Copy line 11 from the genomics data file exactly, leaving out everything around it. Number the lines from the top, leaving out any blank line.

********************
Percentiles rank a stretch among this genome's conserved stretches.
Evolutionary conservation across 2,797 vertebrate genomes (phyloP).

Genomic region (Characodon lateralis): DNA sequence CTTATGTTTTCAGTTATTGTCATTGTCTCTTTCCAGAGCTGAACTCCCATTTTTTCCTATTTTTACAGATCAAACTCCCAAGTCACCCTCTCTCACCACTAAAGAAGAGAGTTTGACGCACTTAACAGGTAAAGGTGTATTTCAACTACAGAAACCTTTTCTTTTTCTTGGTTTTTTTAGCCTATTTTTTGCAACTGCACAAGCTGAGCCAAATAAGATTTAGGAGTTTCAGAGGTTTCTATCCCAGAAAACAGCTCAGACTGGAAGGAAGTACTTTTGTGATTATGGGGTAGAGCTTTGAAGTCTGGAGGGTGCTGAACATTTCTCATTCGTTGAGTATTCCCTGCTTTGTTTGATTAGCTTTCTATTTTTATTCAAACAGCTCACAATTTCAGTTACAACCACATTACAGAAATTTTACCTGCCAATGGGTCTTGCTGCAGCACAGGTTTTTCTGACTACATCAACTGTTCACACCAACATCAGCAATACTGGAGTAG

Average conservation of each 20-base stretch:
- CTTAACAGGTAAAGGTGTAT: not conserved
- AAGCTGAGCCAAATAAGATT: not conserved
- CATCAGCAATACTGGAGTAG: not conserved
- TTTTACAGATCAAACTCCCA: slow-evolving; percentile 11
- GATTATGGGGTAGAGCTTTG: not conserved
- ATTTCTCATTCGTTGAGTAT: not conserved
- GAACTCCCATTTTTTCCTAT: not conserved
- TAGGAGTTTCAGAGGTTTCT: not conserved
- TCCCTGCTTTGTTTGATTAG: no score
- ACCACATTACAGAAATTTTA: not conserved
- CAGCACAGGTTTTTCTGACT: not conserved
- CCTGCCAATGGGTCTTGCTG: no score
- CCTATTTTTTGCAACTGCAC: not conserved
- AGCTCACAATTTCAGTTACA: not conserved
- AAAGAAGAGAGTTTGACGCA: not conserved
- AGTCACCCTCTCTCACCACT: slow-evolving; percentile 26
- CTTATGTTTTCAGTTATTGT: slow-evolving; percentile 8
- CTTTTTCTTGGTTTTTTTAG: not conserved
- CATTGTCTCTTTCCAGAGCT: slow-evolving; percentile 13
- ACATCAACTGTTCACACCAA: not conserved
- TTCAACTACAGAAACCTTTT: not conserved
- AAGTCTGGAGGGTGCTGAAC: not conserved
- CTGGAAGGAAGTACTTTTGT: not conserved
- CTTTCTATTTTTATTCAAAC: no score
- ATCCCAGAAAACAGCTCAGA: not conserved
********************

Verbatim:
- GAACTCCCATTTTTTCCTAT: not conserved